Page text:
Billions in rent relief pass with stimulus

Combined ShapeCaption
Georgia is expected to receive hundreds of millions of dollars to assist renters impacted by the COVID-19 pandemic, . after President Donald Trump signed a stimulus bill Sunday that he previously called a “disgrace”. The package includes a new $25 billion fund for eviction prevention, . and extends by one month a Centers for Disease Control eviction moratorium that was set to expire Dec. 31. It also extends the Dec. 30 deadline for counties and cities to spend funds received from . the Coronavirus Aid Relief and Economic Security Act passed in March. Many local governments had put those funds toward housing aid and faced a choice between reallocating the money or giving it back to the federal government. Now, they have an additional year to spend the money. With the extension of deadlines and an infusion of new funds, “We have the ability to take a deep breath,” said Matthew Elder, . the director of HomeFirst Gwinnett, a nonprofit partnering with the magistrate court on a new eviction prevention program funded by CARES

Cities and counties with populations of 200,000 or more will receive direct subsidies

Georgia is expected to receive hundreds of millions of dollars to assist renters impacted by the COVID-19 pandemic, after President Donald Trump signed a stimulus bill Sunday that he previously called a “disgrace.”

The package includes a new $25 billion fund for eviction prevention, and extends by one month a Centers for Disease Control eviction moratorium that was set to expire Dec. 31.

It also extends the Dec. 30 deadline for counties and cities to spend funds received from the Coronavirus Aid Relief and Economic Security Act passed in March.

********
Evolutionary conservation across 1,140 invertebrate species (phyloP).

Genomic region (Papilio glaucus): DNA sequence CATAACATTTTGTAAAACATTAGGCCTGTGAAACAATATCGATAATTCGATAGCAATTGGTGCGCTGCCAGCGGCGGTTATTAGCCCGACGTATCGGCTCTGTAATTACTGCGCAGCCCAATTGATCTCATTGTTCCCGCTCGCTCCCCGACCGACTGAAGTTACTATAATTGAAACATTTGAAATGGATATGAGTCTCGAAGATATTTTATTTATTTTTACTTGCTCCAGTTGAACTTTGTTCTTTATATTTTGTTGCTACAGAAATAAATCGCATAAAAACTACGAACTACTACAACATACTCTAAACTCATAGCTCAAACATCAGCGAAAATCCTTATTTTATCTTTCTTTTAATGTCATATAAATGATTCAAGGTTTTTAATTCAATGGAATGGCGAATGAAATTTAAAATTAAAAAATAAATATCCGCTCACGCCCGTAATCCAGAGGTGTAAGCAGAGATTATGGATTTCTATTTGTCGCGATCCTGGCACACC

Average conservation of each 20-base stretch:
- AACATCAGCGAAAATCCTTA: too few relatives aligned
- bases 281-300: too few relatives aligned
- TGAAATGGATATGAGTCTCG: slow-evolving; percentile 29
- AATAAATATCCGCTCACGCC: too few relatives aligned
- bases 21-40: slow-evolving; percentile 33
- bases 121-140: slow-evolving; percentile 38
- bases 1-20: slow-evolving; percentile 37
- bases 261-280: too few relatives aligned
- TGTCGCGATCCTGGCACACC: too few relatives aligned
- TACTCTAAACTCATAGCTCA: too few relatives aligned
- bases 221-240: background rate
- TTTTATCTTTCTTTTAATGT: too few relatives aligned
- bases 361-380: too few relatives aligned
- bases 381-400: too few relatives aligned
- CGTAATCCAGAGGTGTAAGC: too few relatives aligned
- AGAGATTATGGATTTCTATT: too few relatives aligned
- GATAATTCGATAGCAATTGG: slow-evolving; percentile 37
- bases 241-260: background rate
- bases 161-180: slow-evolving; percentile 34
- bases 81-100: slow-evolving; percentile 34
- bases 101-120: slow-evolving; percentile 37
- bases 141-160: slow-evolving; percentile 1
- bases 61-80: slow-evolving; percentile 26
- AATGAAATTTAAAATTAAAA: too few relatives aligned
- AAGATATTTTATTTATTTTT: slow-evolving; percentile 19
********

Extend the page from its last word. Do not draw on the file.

Many local governments had put those funds toward housing aid and faced a choice between reallocating the money or giving it back to the federal government. Now, they have an additional year to spend the money.

Housing experts have warned of a deepening crisis exacerbated by the pandemic. The National Low Income Housing Coalition estimates 14 million households are at risk of eviction once the CDC moratorium ends.

Officials with the coalition said Monday that Georgia could receive about $700 million in eviction prevention funds from the new stimulus.

With the extension of deadlines and an infusion of new funds, “We have the ability to take a deep breath,” said Matthew Elder, the director of HomeFirst Gwinnett, a nonprofit partnering with the magistrate court on a new eviction prevention program funded by CARES.

“It’s not everything needed to cure the entire eviction crisis in front of us, but it is a tremendous step forward,” he said.

Like the CARES Act, the new emergency housing fund will be allocated to states and counties based on population. Lawmakers lowered the population threshold for direct recipients, however, to 200,000 residents.

That means many more counties and cities will be eligible for direct housing assistance than were eligible for direct CARES funding, which required a minimum population of 500,000.

Cobb, DeKalb, Fulton and Gwinnett counties, along with the city of Atlanta, each received CARES Act funding directly from the federal government. All other cities and counties had to go through the state to get a share of the aid.

The new housing law includes a number of eligibility requirements designed to benefit the most vulnerable renters. State and local governments must prioritize those making less than half of area median income, or have been unemployed for three months or more.

Marjy Stagmeier is the founder and board chair of Star-C, which works to reduce transiency in school systems in part by providing rent relief. Her organization, which received some CARES funds, has helped more than 2,000 households across metro Atlanta pay rent since the pandemic started.

“We feel like we set up a pretty strong delivery system,” Stagmeier said. “If we could get access to more money, we could distribute it quickly to qualified residents.”

Eryn Hurley, associate legislative director for the National Association of Counties, called the emergency housing fund a “first of its kind.”

Between the additional funds and the extension to the CARES spending deadline, counties will have more flexibility in responding to local needs, she said.

“Counties were just trying to spend as much money as possible so that [the Treasury Department] doesn’t recoup any of the funds,” Hurley said. “Now that the deadline has been extended, counties definitely have more time to reevaluate what their current coronavirus relief plans look like and maybe allocate funds toward different programs and services that could support residents and communities as a whole.”